Entrepreneurs come in all shapes, sizes, industry focuses, experience levels, and areas of expertise – the common thread among all entrepreneurs is the willingness to venture into the uncharted and unfamiliar, with vision and optimism.
How they become entrepreneurs also varies. Some stumble into consulting and build a business out of it, others buy their first piece of real estate and become passionate, and other take their day job and build a competitor. A lesser known form of entrepreneurship also goes by a few names: “Entrepreneurship by Acquisition” / “Search Funds” / “Entrepreneurial Acquisition”. I call both founders and acquirers entrepreneurs because in both cases, they are taking a risk to grow something into their vision. The only real difference being that one started from the ground floor and the other jumped on the elevator a couple of floors up – they are both operating the elevator, nonetheless. No path is better or worse, as both are challenging and at times frustrating, but both also offer significant rewards if they can turn their vision into a reality. I call these founders and acquirers BUILD and BUY entrepreneurs, respectively.
Once you’ve got a business up and running, you likely want to grow it. Some may focus on increasing the product portfolio, others focus on expanding customer reach, and yet others focus on cutting costs, but there are lots of ways to skin the cat. Ultimately they all have one major goal: I don’t think I’ve ever met an entrepreneur who doesn’t want to grow profit. These entrepreneurs are in the GROW stage.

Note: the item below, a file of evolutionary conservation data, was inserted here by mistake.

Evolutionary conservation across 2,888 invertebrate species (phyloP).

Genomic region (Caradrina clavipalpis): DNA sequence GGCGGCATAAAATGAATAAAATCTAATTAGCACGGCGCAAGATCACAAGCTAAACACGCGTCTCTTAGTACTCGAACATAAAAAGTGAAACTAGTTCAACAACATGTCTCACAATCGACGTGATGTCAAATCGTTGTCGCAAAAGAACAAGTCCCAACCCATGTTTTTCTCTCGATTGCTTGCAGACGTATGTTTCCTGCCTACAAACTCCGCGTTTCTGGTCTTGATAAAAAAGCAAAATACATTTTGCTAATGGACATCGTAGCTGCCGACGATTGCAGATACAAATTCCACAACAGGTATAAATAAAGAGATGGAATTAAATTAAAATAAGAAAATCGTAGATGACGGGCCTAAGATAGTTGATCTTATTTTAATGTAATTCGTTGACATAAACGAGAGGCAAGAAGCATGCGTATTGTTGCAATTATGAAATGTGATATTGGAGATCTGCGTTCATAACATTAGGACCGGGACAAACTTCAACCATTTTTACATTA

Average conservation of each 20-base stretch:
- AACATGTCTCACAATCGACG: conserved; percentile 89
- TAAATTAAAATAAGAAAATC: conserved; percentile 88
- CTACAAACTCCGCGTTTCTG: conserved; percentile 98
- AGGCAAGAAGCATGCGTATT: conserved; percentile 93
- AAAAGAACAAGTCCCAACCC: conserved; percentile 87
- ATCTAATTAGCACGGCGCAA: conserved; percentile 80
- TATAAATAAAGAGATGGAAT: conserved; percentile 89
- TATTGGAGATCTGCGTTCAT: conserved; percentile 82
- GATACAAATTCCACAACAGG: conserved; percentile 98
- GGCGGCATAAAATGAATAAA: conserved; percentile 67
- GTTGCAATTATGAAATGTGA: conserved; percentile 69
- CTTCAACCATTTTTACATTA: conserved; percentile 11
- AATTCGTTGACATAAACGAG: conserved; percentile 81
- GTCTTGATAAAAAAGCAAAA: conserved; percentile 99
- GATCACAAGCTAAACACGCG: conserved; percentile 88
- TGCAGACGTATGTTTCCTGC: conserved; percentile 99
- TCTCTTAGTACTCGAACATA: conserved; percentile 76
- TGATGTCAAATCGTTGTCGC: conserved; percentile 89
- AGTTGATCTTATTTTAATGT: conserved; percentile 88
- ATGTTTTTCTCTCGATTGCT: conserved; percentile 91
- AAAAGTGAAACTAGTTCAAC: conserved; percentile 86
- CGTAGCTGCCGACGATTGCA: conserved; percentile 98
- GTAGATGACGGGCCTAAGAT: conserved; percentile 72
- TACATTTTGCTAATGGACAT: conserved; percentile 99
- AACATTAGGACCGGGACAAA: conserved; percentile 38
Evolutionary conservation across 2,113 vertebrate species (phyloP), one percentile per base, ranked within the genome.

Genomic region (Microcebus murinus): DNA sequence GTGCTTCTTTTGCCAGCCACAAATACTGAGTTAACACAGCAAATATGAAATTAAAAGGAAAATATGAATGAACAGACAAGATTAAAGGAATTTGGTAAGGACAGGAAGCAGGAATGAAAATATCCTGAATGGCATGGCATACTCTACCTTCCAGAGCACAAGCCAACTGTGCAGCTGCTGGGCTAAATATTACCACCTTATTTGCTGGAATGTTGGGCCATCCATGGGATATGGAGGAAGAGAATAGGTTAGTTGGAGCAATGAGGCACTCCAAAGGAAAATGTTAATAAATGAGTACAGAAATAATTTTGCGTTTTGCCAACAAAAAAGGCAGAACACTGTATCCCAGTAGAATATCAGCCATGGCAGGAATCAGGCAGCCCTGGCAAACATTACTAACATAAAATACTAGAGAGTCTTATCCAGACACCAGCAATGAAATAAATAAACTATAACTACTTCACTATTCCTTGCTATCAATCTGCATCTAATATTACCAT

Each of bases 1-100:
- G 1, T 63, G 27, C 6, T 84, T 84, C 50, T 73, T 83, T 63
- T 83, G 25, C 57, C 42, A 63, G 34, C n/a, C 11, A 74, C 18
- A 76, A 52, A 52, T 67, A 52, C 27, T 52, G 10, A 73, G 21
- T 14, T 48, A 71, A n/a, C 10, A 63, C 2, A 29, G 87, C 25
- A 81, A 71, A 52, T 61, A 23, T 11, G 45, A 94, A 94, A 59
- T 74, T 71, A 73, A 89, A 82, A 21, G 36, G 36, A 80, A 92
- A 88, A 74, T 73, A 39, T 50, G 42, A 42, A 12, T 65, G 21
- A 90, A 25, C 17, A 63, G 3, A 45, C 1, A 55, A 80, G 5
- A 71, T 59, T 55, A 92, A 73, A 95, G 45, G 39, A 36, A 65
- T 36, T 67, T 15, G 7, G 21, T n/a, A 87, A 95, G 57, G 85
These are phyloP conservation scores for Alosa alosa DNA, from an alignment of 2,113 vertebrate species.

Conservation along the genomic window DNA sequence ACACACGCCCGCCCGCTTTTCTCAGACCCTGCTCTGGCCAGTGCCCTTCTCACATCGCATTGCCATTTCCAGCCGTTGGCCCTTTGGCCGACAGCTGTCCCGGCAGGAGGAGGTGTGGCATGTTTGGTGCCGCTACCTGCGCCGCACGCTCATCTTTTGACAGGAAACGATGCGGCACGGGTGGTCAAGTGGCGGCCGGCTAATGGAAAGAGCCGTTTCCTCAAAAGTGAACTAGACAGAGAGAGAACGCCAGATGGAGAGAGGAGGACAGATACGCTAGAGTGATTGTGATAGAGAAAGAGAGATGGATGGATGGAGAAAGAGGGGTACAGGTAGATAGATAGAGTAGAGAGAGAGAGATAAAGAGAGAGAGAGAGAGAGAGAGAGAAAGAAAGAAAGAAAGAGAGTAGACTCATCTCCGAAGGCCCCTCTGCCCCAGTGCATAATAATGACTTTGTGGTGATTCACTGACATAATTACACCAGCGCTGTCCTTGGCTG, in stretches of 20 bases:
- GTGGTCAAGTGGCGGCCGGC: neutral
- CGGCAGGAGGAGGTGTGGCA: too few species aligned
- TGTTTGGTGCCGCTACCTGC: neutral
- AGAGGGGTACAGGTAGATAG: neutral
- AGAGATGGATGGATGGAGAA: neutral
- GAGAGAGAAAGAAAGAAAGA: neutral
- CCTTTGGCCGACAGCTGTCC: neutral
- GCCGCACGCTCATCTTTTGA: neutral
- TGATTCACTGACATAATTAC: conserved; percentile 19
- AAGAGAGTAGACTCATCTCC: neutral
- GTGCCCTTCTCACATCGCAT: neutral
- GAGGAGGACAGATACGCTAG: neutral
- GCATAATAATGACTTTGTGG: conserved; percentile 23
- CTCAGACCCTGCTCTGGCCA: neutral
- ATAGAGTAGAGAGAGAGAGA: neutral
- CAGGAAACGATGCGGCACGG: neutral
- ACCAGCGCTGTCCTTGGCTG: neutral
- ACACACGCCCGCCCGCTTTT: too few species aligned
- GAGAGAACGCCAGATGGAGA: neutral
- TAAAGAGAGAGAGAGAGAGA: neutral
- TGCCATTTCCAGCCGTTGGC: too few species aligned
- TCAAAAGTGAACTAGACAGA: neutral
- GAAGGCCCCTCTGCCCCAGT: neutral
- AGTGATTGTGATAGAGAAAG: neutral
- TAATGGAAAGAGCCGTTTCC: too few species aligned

At the tail end of the company life cycle, there are two primary outcomes: you’ve either been successful enough to create a sustainable business or you have not. In the former case, there will come a time when the future of the company needs to be determined – will it be passed on to the next generation? Will be sold to the highest bidder? Will it be sold to the employees? This period marks a major TRANSITION for the owner, which will have significant implications for many stakeholders and should not be taken lightly. Conversely, if the company is not sustainable, immediate and decisive corrective action must be taken to initiate a TURNAROUND in the trajectory of the business, for the sake of the owner, their family, their employees, and their customers.
Where are you on this journey? What steps are you taking today, tomorrow, and the next day to move to the next stage? Who are you surrounding yourself with to help you make the best choices for your circumstances? Being the leader of a company can be difficult, as you have only one peer at your level, and you’re staring at them when you look in the mirror.